Hierarchical Actions and Reinforcement Learning


One of the issues of reinforcement learning is how it handles hierarchical actions.

What are Hierarchical Actions?

In order to explain hierarchical actions, let us take a look at a real-world example. Consider the task of baking a sweet potato pie. The high-level action of making a sweet potato pie can be broken down into numerous low-level sub steps: cut the sweet potatoes, cook the sweet potatoes, add sugar, add flour, etc.

You will also notice that each of the low-level sub steps mentioned above can further be broken down into even further steps. For example, the task of cutting a sweet potato can be broken down into the following steps: move right arm to the right, orient right arm above the pie, bring arm down, etc.

Each of those sub steps of sub steps can then be further broken down into even smaller steps. For example, “moving right arm to the right” might involve thousands of different muscle contractions. Can you see where we are going here?

Reinforcement learning involves training a software agent to learn by experience through trial and error. A basic reinforcement learning algorithm would need to do a search over thousands of low-level actions in order to execute the task of making a sweet potato pie. Thus, reinforcement learning methods would quickly get inefficient for tasks that require a large number of low-level actions.

How to Solve the Hierarchical Action Problem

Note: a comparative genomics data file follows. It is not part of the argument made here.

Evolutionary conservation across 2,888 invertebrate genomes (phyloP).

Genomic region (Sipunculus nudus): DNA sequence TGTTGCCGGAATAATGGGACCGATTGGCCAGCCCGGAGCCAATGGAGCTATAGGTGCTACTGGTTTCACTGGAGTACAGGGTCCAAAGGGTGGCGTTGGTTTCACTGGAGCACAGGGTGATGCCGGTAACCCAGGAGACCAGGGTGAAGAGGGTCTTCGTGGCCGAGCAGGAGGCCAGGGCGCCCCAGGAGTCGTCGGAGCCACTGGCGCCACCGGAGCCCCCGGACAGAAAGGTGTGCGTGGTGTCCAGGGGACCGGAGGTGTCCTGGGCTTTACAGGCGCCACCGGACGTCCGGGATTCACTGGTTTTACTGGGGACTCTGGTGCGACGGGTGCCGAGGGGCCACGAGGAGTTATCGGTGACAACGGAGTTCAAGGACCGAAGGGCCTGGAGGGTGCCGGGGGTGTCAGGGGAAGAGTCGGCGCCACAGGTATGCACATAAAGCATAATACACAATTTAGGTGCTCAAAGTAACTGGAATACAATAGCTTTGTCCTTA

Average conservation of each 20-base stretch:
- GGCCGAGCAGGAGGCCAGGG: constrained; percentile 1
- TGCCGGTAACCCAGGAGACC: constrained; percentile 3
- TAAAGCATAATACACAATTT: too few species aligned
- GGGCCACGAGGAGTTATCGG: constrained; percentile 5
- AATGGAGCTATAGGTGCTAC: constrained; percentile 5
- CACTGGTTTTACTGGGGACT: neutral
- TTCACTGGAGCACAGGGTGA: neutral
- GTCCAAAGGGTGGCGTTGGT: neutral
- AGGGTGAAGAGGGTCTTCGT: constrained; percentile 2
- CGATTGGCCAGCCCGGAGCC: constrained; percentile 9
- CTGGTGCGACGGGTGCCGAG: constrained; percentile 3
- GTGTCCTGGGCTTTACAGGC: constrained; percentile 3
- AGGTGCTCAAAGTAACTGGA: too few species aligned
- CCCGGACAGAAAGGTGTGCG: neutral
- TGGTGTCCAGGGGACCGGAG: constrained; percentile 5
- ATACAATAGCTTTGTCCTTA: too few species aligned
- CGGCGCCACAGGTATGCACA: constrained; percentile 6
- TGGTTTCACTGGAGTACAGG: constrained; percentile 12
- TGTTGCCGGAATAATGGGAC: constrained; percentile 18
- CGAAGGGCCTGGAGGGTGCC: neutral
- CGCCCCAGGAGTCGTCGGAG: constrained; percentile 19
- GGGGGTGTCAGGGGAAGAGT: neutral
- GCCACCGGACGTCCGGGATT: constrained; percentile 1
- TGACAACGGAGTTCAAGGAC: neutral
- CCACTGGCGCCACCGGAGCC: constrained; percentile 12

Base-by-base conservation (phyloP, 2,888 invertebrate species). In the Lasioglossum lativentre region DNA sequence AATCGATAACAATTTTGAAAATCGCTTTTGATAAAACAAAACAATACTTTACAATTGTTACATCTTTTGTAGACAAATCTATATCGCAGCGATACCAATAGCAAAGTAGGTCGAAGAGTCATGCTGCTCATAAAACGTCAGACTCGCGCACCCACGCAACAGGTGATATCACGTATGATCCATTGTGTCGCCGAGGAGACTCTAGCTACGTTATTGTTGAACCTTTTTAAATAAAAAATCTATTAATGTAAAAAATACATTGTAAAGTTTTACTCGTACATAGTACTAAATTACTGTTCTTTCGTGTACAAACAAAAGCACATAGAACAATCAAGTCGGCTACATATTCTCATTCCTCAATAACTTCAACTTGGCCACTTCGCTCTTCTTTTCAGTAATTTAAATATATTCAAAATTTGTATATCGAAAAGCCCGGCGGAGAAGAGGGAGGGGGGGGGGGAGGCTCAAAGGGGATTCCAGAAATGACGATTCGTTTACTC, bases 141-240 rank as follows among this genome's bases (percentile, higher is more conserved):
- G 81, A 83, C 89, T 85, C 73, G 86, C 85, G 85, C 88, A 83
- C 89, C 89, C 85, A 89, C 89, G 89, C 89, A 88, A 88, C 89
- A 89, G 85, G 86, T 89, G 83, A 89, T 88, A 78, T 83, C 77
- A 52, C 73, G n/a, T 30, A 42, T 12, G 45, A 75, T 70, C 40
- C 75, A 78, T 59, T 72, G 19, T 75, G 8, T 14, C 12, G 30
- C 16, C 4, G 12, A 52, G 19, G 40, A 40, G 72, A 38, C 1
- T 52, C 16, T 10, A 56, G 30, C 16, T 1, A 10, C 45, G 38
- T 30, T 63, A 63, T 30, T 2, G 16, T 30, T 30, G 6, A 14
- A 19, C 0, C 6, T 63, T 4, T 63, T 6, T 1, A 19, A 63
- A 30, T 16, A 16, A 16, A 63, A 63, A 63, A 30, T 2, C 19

One way to solve the hierarchical action problem is to represent a high-level behavior (e.g. making a sweet potato pie) as a small sequence of high-level actions. 

For example, where the solution of making a sweet potato pie might entail 1000 low-level actions, we might condense these actions into 10 high-level actions. We could then have a single master policy that switches between each of the 10 sub-policies (one for each action) every N timesteps. The algorithm explained here is known as meta-learning shared hierarchies and is explained in more detail at OpenAi.com.

We could also integrate supervised learning techniques such as ID3 decision trees. Each sub-policy would be represented as a decision tree where the appropriate action taken is the output of the tree. The input would be a transformed version of the state and reward that was received from the environment. In essence, you would have decisions taken within decisions.